VoiceThread: CHINA 2006

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“Therefore, the technology cannot be discussed in isolation—it must be com bined with a description of the teaching strategy. A description of the manner in which a pedagogical strategy is combined with technology to teach specific content is crucial” (Bull, Bell).

At this point it’s become a little cliche to say that we don’t want technology to drive curriculum; we want technology to support curriculum, but it’s absolutely true. This is part of what Bull and Bell are saying above. The next step obviously is to say that the point is not to use computers to do the same old things (show pictures on a screen, type a report), but to find ways of using computers to allow kids to do things that they couldn’t do before (the internet helps with this, of course), with the goal of learning something useful (whether that’s science, math, French, or History). The tech is not the end product (we don’t really even need to teach them to use PowerPoint anymore so much as help them use PowerPoint effectively to show what they know, for example). But even that is fairly limited use of technology in the classroom, and doesn’t even qualify as Web 2.0, since it’s fairly static.

Our kids all use computers. In our school, incoming seventh graders next year will all have laptops as a part of their school “kit.” This presents some challenges in the area of classroom attention, focus, and work habits (keeping kids on target, working on the task at hand instead of browsing, etc), but it also presents some opportunities that did not exist before. The access to information is unprecedented. Students still need guidance on what to do with that information, and more and more, they need help sorting through and prioritizing the information that they find. They’re not so good at Googling yet.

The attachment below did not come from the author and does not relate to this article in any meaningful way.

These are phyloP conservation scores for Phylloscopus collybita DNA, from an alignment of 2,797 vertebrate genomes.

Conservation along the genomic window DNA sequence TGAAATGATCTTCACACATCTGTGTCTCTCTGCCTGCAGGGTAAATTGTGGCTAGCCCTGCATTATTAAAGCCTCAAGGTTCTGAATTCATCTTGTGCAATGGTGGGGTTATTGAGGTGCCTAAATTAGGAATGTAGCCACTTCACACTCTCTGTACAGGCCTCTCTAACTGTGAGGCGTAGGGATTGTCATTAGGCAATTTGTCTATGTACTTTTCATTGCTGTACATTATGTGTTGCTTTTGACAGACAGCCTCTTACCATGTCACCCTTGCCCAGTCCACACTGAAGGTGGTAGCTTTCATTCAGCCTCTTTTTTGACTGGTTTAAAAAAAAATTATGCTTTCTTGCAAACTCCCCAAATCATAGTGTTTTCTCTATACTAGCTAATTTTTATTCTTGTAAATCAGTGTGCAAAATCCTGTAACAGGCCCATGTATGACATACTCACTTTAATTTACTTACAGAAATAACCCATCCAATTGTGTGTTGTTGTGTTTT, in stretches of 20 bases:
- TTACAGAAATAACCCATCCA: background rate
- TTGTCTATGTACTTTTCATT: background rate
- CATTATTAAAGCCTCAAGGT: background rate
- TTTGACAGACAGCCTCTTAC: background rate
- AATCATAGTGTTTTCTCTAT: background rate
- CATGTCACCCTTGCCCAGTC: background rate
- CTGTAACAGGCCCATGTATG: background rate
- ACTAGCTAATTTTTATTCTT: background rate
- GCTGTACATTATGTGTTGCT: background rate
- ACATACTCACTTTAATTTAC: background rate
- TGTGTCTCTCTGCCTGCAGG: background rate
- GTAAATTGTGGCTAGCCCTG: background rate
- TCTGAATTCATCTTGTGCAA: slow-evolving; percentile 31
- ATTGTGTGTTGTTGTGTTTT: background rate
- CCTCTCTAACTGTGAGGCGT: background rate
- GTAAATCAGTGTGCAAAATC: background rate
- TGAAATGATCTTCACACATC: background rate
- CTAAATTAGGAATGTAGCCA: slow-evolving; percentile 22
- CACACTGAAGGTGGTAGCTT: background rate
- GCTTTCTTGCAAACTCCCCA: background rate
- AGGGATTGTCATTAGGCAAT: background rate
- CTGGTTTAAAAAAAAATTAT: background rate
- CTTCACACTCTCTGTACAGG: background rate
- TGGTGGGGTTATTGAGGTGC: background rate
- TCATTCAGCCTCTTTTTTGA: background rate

There’s a ton of untapped potential in the area of collaboration and communication with the help of technology (as authors Bull and Bell point out). Having partners in a classroom use Google Docs to share research for a project allows them to do things they are not able to do with pen and paper and hard-copy notes (unless they were faxing each other copies of their notes each night, reading, and comparing. Does anyone fax anything anymore, outside of doctors’ offices?). The SHARING of their research (in real time) lets them divide and conquer topics more effectively, note the progress of a partner, and share their work with a teacher all at the same time (by inviting that teacher as a Collaborator as a new way of “turning in” work, another real time way to see work that also happens to be paperless!). They can also share information on the cloud, and work together while each in their own home. The time stamp and revision history features of Google Docs are also useful from a teaching and assessment perspective.

Friedman refers to the availability of information and the “flatness” of the world now, thanks to changes in technology infrastructure, speed of communication, and the subsequent leveling of the playing field. This matters in the classroom as well. How important are “recall of facts” skills relative to the ability to connect those facts with meaningful relationships? Where does learning happen? Are we still disseminators of information? (The sage on the stage model?) I think not, and since we’re in the thick of things, right in the midst of all this change with a number of new tools at our fingertips, it’s an exciting time to be in education.